Gran Torino is a fine film, but it’s as deeply flawed as some of its characters. I can forgive its characters for their foibles, but not its filmmakers.
Clint Eastwood has shown himself to be a great student of the independent pulse of film. His Million Dollar Baby was an achingly touching look at tough mercy and adoptive love. The film won him some awards too.
His latest film, Gran Torino, about a grumpy old man and his awkward relationship with his community, is poised to be another award-winner. Eastwood’s Walt Kowalski is a Korean War vet staunchly living in 1950s cultural America. He’s angry that the world has changed a lot since then. His neighborhood, where we assume he raised his two estranged boys, has become a low-income block populated mostly by Hmong people 1. The quiet slice of Americana, where he slowly refurbished his house over the decades and hand-built his 1972 Gran Torino as an autoworker at the Ford plant, has become a slum of gangs and racial warfare. As a new homeowner myself, I can sympathize with Walt. I too want my pristine little neighborhood to stay the way it is for as long as I live here.
As you can imagine, there are many negative stereotypes on display in Gran Torino. Walt is most definitely a racist, though Eastwood’s timeless charm magically wins us over. Racial slurs from his mouth somehow sting less. Perhaps it’s his age — he’s never seemed this old in a film before. Walt’s movements and guttural grunting (though not his manner of speech!) reminded me of my own grandfather. Maybe it’s with the very old that we lend more grace when it comes to social faux pas? That’s not a very good defense of intolerance, but it might be the case.
In addition to the racism, there is a lot of misogyny and sexism on display in both the young and old. Walt and his Italian barber friend bemoan their “old ladies,” while his young Hmong neighbors deride their youngest son Thao for doing “women’s work.” The various gangs are perhaps the worst. For them, women are mere property.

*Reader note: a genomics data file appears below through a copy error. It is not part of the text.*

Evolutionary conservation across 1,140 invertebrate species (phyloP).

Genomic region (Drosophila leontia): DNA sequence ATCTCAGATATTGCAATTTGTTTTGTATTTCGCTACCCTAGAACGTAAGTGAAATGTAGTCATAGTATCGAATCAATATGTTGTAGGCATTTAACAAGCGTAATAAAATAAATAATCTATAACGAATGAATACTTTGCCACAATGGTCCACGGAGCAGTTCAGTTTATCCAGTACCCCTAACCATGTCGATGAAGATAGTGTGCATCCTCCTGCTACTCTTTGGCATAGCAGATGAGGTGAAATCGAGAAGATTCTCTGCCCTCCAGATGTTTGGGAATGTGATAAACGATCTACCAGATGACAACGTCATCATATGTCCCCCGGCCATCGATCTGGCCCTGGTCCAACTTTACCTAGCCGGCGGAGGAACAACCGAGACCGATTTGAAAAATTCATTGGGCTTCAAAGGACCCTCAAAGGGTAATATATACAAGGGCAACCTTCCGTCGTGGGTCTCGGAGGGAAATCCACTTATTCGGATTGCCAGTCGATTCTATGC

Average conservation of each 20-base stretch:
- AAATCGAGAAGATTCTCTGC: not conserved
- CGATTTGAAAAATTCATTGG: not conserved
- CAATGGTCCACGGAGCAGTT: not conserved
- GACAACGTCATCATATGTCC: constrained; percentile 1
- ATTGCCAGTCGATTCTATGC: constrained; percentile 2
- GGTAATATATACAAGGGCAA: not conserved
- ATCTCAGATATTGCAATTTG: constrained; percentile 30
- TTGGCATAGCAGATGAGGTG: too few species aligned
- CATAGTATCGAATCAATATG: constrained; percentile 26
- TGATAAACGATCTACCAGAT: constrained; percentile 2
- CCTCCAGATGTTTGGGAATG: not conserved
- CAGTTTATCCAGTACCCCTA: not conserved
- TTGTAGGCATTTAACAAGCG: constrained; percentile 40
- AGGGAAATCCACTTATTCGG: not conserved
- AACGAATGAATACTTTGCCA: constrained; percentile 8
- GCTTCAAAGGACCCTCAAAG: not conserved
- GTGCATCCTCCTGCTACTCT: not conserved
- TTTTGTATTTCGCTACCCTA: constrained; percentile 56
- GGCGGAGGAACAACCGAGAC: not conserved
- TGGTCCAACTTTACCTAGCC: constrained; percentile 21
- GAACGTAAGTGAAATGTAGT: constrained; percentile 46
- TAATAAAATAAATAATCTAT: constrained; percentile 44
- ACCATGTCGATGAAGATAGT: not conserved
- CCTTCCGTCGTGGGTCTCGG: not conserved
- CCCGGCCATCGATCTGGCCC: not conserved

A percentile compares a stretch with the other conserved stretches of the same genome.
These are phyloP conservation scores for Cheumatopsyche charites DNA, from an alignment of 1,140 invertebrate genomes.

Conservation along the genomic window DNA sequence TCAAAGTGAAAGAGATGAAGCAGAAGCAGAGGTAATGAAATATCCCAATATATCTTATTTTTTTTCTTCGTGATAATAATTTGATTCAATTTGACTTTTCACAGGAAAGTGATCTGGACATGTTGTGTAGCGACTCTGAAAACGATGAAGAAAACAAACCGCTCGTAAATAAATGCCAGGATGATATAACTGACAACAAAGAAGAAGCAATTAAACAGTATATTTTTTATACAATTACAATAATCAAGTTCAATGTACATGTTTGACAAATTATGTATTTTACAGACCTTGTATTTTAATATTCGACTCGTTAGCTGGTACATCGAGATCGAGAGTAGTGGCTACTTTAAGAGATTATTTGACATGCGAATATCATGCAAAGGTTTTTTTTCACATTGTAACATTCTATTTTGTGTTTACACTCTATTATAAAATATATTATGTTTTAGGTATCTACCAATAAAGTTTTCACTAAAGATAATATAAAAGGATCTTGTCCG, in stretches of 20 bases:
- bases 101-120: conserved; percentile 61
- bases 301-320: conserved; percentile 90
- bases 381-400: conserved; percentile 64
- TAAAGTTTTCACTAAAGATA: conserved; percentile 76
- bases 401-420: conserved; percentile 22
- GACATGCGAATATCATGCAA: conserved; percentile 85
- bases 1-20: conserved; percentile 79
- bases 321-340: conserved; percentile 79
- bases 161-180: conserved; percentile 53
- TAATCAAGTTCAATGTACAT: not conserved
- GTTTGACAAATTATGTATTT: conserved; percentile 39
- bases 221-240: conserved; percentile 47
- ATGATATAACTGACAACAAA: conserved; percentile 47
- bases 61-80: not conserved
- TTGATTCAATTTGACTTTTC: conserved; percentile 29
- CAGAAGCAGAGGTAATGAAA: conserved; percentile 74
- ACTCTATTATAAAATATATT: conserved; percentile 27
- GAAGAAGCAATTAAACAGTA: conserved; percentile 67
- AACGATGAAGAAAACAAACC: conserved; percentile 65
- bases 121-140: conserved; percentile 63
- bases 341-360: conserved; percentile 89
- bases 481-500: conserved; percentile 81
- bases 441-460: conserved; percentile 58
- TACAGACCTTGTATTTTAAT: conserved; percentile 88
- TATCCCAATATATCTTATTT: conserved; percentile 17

Both of these deep social flaws — misogyny and racism — can be overlooked to an extent in a film like this. Neither is celebrated or rewarded in any of their characters. The racist behavior of Walt eventually subsides as he discovers his neighbors are hard-working, earnest, and deeply giving people. They are worlds away from his wartime experiences. To a lesser extent, the sexist behavior of some of the characters also is bested. Thao’s older sister Sue is a very strong character, standing up for herself against the gangs.
But there is a deeper stereotype on display that isn’t totally resolved. While Walt is mentoring Thao — an invaluable investment, to be sure — he instructs him in the ways of “talking like a man.” They go to Walt’s barber for a haircut and the two old men sling epithets at each other. This is passed off as how men interact. There is no exchange of meaningful dialog, no deep connection. We’re to assume that these two men are close, but that age-old cliche of male insecurity rears its head: a false sense of machismo fills the stark void of emotion. Worse, Thao learns that the dialect of man-speech is bookended by sexism and racism.
This is where Gran Torino and I part ways. Up to that point, I’m willing to forgive Walt his transgressions. He’s a wayward Catholic man and hasn’t learned the lessons his recently departed, devout wife did. He’s human and so am I. I can also forgive the ignorance of the gangs. Their way of life has brewed them to hate for self protection and promotion. They are human and so am I.
But when Walt imparts his flawed wisdom of manhood onto his young protege… That’s where I strongly disagree. What does it mean to be a man? How are men supposed to act? Much of Walt’s 1950’s image of proper society and culture was good. That ethos instructed his generation in the ways of treating neighbors and family. Yet it also failed him immensely by walling him off emotionally from his own sons.
Surely there is a way to be authentically male while being fully engaged with our fellow people. Surely there is a way to be at peace with our masculinity, yet still relate to women and other races.
At the end of Gran Torino, Walt makes a surprising decision. He doesn’t go the direction we think he’ll go. I was pleased with his decision. He took the high road. If only Walt had taken a different road with Thao.